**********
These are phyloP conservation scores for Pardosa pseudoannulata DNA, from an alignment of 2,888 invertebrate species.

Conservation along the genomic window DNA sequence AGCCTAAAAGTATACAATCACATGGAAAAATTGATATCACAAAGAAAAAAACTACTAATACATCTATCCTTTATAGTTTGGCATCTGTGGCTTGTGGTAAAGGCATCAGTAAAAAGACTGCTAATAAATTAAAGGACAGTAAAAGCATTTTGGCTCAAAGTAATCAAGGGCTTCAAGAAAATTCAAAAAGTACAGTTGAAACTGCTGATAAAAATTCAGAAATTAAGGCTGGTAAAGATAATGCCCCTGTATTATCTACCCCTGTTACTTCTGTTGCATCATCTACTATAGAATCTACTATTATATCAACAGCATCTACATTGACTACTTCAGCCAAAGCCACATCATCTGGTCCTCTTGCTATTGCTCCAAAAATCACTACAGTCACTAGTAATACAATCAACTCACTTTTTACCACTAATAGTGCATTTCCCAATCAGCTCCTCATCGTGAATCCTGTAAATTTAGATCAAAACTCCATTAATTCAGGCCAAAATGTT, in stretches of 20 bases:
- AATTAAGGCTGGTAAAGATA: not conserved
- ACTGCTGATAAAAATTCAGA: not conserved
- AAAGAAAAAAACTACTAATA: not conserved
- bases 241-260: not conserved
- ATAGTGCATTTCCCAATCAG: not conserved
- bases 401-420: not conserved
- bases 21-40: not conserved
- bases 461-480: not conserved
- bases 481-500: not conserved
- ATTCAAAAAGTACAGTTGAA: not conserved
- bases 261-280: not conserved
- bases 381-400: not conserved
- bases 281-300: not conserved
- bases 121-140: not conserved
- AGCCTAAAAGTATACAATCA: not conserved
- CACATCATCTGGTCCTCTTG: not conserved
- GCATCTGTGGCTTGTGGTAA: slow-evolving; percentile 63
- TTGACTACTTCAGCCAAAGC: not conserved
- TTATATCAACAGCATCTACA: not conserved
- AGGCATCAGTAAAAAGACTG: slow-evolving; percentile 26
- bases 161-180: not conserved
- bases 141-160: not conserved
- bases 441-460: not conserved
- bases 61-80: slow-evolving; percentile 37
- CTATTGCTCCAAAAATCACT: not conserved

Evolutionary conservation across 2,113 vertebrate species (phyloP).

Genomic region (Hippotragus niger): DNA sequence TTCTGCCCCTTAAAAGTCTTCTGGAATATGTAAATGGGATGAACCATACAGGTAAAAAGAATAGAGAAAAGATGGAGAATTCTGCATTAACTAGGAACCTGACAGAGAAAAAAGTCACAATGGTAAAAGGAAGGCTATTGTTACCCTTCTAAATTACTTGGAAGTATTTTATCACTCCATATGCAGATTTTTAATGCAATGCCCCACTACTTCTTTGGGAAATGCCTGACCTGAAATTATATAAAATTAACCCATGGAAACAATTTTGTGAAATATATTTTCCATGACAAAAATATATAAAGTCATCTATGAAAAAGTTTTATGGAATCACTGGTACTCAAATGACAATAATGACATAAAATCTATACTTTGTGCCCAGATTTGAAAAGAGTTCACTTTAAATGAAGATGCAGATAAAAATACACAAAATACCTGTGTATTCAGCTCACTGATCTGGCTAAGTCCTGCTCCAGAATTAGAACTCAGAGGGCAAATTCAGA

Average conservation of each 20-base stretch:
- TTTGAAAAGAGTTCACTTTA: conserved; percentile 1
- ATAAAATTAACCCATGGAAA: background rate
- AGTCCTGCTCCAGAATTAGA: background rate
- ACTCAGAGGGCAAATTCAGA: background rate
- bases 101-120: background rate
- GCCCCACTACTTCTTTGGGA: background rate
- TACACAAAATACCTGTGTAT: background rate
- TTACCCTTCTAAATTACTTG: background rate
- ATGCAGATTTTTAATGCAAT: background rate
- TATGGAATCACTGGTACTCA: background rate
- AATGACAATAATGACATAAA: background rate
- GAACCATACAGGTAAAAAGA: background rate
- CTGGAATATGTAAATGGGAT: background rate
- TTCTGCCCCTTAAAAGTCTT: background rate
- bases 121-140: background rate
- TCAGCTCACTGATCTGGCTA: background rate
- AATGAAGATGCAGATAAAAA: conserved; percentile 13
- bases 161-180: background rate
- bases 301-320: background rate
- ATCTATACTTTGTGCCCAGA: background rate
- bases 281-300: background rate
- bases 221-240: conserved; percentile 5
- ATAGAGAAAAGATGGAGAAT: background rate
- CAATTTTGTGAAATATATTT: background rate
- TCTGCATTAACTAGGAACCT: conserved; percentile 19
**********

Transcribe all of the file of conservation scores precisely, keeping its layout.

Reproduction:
These are phyloP conservation scores for Pardosa pseudoannulata DNA, from an alignment of 2,888 invertebrate species.

Conservation along the genomic window DNA sequence AGCCTAAAAGTATACAATCACATGGAAAAATTGATATCACAAAGAAAAAAACTACTAATACATCTATCCTTTATAGTTTGGCATCTGTGGCTTGTGGTAAAGGCATCAGTAAAAAGACTGCTAATAAATTAAAGGACAGTAAAAGCATTTTGGCTCAAAGTAATCAAGGGCTTCAAGAAAATTCAAAAAGTACAGTTGAAACTGCTGATAAAAATTCAGAAATTAAGGCTGGTAAAGATAATGCCCCTGTATTATCTACCCCTGTTACTTCTGTTGCATCATCTACTATAGAATCTACTATTATATCAACAGCATCTACATTGACTACTTCAGCCAAAGCCACATCATCTGGTCCTCTTGCTATTGCTCCAAAAATCACTACAGTCACTAGTAATACAATCAACTCACTTTTTACCACTAATAGTGCATTTCCCAATCAGCTCCTCATCGTGAATCCTGTAAATTTAGATCAAAACTCCATTAATTCAGGCCAAAATGTT, in stretches of 20 bases:
- AATTAAGGCTGGTAAAGATA: not conserved
- ACTGCTGATAAAAATTCAGA: not conserved
- AAAGAAAAAAACTACTAATA: not conserved
- bases 241-260: not conserved
- ATAGTGCATTTCCCAATCAG: not conserved
- bases 401-420: not conserved
- bases 21-40: not conserved
- bases 461-480: not conserved
- bases 481-500: not conserved
- ATTCAAAAAGTACAGTTGAA: not conserved
- bases 261-280: not conserved
- bases 381-400: not conserved
- bases 281-300: not conserved
- bases 121-140: not conserved
- AGCCTAAAAGTATACAATCA: not conserved
- CACATCATCTGGTCCTCTTG: not conserved
- GCATCTGTGGCTTGTGGTAA: slow-evolving; percentile 63
- TTGACTACTTCAGCCAAAGC: not conserved
- TTATATCAACAGCATCTACA: not conserved
- AGGCATCAGTAAAAAGACTG: slow-evolving; percentile 26
- bases 161-180: not conserved
- bases 141-160: not conserved
- bases 441-460: not conserved
- bases 61-80: slow-evolving; percentile 37
- CTATTGCTCCAAAAATCACT: not conserved

Evolutionary conservation across 2,113 vertebrate species (phyloP).

Genomic region (Hippotragus niger): DNA sequence TTCTGCCCCTTAAAAGTCTTCTGGAATATGTAAATGGGATGAACCATACAGGTAAAAAGAATAGAGAAAAGATGGAGAATTCTGCATTAACTAGGAACCTGACAGAGAAAAAAGTCACAATGGTAAAAGGAAGGCTATTGTTACCCTTCTAAATTACTTGGAAGTATTTTATCACTCCATATGCAGATTTTTAATGCAATGCCCCACTACTTCTTTGGGAAATGCCTGACCTGAAATTATATAAAATTAACCCATGGAAACAATTTTGTGAAATATATTTTCCATGACAAAAATATATAAAGTCATCTATGAAAAAGTTTTATGGAATCACTGGTACTCAAATGACAATAATGACATAAAATCTATACTTTGTGCCCAGATTTGAAAAGAGTTCACTTTAAATGAAGATGCAGATAAAAATACACAAAATACCTGTGTATTCAGCTCACTGATCTGGCTAAGTCCTGCTCCAGAATTAGAACTCAGAGGGCAAATTCAGA

Average conservation of each 20-base stretch:
- TTTGAAAAGAGTTCACTTTA: conserved; percentile 1
- ATAAAATTAACCCATGGAAA: background rate
- AGTCCTGCTCCAGAATTAGA: background rate
- ACTCAGAGGGCAAATTCAGA: background rate
- bases 101-120: background rate
- GCCCCACTACTTCTTTGGGA: background rate
- TACACAAAATACCTGTGTAT: background rate
- TTACCCTTCTAAATTACTTG: background rate
- ATGCAGATTTTTAATGCAAT: background rate
- TATGGAATCACTGGTACTCA: background rate
- AATGACAATAATGACATAAA: background rate
- GAACCATACAGGTAAAAAGA: background rate
- CTGGAATATGTAAATGGGAT: background rate
- TTCTGCCCCTTAAAAGTCTT: background rate
- bases 121-140: background rate
- TCAGCTCACTGATCTGGCTA: background rate
- AATGAAGATGCAGATAAAAA: conserved; percentile 13
- bases 161-180: background rate
- bases 301-320: background rate
- ATCTATACTTTGTGCCCAGA: background rate
- bases 281-300: background rate
- bases 221-240: conserved; percentile 5
- ATAGAGAAAAGATGGAGAAT: background rate
- CAATTTTGTGAAATATATTT: background rate
- TCTGCATTAACTAGGAACCT: conserved; percentile 19